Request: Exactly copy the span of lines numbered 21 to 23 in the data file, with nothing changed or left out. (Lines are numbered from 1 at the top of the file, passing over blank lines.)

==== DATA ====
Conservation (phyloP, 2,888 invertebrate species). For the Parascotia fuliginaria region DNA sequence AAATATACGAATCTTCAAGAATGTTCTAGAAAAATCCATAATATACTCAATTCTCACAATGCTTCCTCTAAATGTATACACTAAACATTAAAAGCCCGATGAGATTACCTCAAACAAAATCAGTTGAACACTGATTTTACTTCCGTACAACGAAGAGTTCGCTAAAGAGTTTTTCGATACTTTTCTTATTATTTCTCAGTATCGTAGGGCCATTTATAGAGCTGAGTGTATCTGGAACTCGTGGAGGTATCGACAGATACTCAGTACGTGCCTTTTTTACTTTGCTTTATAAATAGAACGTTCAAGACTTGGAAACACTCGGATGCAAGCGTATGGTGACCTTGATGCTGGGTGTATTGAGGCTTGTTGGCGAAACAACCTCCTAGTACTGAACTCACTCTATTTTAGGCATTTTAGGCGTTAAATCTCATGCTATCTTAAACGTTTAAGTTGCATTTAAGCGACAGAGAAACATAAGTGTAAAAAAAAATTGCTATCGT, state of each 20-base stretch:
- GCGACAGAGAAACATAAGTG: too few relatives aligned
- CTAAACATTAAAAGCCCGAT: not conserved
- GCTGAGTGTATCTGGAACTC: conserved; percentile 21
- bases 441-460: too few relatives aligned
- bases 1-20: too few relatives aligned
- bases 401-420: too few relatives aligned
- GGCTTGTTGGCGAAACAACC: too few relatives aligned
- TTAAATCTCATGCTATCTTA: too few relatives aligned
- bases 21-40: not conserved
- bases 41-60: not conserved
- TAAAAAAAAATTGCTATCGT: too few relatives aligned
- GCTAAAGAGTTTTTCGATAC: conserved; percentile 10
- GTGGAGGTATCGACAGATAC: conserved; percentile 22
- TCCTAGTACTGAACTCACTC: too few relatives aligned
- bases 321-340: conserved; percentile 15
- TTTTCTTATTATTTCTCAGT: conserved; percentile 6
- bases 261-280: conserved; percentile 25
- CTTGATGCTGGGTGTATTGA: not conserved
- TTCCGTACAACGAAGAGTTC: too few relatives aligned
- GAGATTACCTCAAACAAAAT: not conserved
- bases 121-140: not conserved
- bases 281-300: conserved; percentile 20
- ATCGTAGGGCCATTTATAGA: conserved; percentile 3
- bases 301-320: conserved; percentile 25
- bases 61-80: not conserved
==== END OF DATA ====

- GAGATTACCTCAAACAAAAT: not conserved
- bases 121-140: not conserved
- bases 281-300: conserved; percentile 20